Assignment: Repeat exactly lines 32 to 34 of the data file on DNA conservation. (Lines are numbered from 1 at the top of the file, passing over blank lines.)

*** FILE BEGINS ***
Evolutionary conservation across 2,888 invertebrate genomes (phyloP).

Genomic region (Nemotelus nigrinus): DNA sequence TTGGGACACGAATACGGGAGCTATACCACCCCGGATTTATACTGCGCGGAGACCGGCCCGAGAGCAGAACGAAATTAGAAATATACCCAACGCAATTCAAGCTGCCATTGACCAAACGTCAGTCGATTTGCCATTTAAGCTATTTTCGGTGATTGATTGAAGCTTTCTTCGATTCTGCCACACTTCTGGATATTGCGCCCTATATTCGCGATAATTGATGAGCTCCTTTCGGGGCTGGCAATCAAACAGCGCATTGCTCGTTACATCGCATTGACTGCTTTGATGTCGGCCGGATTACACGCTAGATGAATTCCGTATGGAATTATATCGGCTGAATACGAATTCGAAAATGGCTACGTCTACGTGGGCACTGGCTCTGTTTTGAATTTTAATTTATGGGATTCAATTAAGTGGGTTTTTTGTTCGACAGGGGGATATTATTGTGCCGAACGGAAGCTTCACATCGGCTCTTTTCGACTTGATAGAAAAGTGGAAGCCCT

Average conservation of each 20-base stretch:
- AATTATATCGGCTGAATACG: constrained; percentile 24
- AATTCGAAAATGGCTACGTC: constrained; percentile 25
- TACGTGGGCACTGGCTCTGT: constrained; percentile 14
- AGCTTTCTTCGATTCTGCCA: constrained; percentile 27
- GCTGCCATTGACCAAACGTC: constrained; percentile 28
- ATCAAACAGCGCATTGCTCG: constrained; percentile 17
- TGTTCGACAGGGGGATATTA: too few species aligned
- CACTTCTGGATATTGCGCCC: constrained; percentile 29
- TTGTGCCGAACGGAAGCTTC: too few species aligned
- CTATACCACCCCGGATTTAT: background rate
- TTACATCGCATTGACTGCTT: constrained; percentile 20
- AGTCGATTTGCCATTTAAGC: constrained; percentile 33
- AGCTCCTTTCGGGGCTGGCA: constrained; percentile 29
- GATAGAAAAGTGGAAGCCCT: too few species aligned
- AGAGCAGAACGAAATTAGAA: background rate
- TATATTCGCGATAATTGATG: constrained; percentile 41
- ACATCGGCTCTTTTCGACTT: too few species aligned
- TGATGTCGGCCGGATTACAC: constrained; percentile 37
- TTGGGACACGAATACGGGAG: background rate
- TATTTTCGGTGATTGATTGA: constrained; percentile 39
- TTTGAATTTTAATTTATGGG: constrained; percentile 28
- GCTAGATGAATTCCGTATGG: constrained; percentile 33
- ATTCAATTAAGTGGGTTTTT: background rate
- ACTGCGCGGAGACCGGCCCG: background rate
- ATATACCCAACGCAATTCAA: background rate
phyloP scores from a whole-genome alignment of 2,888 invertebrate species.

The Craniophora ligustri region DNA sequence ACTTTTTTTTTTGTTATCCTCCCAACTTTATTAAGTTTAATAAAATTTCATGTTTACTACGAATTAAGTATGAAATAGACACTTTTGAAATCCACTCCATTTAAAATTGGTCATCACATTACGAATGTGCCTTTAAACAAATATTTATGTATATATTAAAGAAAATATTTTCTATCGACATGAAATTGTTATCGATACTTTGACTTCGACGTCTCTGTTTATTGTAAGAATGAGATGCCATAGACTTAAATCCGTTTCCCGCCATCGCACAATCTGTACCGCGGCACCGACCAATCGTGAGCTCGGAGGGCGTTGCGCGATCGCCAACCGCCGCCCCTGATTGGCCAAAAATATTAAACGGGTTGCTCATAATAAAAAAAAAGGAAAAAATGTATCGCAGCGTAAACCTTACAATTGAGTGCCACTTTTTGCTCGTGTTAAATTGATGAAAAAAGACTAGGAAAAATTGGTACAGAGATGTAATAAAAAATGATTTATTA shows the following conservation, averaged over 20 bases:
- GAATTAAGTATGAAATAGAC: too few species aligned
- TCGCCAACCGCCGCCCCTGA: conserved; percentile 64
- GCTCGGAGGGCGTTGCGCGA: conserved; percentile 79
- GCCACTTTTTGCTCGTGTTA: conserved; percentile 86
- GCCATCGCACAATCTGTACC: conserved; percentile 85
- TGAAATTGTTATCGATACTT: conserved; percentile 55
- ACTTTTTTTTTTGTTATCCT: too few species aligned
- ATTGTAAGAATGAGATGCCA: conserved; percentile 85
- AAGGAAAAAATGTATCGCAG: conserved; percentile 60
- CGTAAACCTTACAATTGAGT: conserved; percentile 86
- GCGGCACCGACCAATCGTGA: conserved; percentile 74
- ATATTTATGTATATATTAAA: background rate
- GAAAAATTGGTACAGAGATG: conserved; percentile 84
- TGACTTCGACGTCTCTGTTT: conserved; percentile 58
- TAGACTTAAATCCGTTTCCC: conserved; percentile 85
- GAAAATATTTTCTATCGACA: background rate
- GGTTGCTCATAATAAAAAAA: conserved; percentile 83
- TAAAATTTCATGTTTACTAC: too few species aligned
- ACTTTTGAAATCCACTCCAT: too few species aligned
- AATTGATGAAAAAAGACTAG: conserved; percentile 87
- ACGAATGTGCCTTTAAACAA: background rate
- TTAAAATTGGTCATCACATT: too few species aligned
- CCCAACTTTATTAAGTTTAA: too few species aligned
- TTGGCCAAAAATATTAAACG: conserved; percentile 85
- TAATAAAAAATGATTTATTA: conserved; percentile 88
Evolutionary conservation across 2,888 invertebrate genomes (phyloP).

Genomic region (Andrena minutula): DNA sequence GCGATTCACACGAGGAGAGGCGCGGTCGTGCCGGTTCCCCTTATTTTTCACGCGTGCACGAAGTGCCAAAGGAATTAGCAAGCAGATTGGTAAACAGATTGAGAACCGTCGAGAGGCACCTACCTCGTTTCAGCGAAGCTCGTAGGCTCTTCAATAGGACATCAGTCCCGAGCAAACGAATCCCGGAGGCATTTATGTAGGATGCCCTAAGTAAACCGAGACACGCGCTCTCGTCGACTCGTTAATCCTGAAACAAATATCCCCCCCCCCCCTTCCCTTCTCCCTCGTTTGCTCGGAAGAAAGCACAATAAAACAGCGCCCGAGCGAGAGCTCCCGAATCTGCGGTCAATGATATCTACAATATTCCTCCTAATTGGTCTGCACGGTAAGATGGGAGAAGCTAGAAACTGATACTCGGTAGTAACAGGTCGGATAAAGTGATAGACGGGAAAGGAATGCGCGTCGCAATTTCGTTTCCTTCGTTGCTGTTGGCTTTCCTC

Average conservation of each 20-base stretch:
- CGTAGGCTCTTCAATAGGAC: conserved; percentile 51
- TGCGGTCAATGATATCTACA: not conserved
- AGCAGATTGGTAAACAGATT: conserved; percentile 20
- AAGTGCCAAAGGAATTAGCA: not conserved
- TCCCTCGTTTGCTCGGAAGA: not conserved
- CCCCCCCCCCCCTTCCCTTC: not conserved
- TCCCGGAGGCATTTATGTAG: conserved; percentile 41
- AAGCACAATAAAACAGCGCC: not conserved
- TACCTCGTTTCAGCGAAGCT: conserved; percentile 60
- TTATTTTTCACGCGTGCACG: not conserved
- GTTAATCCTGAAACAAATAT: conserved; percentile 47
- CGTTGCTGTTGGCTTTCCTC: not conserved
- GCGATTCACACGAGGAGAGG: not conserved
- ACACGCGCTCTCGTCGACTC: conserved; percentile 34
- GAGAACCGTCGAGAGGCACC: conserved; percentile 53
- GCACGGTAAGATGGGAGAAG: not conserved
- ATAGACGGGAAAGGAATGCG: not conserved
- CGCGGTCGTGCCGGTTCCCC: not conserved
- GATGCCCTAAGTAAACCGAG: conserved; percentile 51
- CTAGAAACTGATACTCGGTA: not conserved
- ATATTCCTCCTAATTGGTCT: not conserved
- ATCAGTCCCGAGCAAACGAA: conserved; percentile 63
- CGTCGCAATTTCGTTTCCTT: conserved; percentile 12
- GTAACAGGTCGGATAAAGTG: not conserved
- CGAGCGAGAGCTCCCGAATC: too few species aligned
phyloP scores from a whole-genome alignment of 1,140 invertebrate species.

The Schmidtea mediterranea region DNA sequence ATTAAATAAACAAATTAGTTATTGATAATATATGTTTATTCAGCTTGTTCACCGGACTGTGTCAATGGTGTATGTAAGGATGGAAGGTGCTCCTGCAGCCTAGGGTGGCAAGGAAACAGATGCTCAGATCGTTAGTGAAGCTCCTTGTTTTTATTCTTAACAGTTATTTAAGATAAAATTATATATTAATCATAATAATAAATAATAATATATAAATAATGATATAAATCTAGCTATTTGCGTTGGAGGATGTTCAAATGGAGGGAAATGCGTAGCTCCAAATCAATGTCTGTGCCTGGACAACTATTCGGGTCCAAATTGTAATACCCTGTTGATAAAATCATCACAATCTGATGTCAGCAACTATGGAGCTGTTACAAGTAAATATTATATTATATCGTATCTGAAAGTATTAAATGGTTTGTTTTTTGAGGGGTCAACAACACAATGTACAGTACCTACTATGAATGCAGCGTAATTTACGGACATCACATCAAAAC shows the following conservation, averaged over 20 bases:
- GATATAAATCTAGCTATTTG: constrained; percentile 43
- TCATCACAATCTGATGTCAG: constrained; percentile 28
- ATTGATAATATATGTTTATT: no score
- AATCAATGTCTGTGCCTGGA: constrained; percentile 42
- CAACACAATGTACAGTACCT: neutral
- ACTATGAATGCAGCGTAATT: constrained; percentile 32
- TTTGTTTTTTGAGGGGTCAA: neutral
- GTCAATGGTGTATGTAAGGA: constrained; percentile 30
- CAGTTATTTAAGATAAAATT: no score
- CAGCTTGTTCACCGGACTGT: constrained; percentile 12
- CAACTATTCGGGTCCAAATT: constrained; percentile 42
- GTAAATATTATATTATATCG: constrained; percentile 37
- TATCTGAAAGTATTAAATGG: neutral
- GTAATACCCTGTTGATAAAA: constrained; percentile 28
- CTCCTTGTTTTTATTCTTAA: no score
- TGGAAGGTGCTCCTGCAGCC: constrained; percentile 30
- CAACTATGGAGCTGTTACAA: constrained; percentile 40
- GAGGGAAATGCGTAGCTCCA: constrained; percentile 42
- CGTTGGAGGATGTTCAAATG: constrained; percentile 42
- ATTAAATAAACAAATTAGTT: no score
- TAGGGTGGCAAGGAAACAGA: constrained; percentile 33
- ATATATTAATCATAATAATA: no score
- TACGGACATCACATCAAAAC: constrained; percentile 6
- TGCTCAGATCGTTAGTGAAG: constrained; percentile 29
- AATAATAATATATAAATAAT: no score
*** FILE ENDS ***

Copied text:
- TCGCCAACCGCCGCCCCTGA: conserved; percentile 64
- GCTCGGAGGGCGTTGCGCGA: conserved; percentile 79
- GCCACTTTTTGCTCGTGTTA: conserved; percentile 86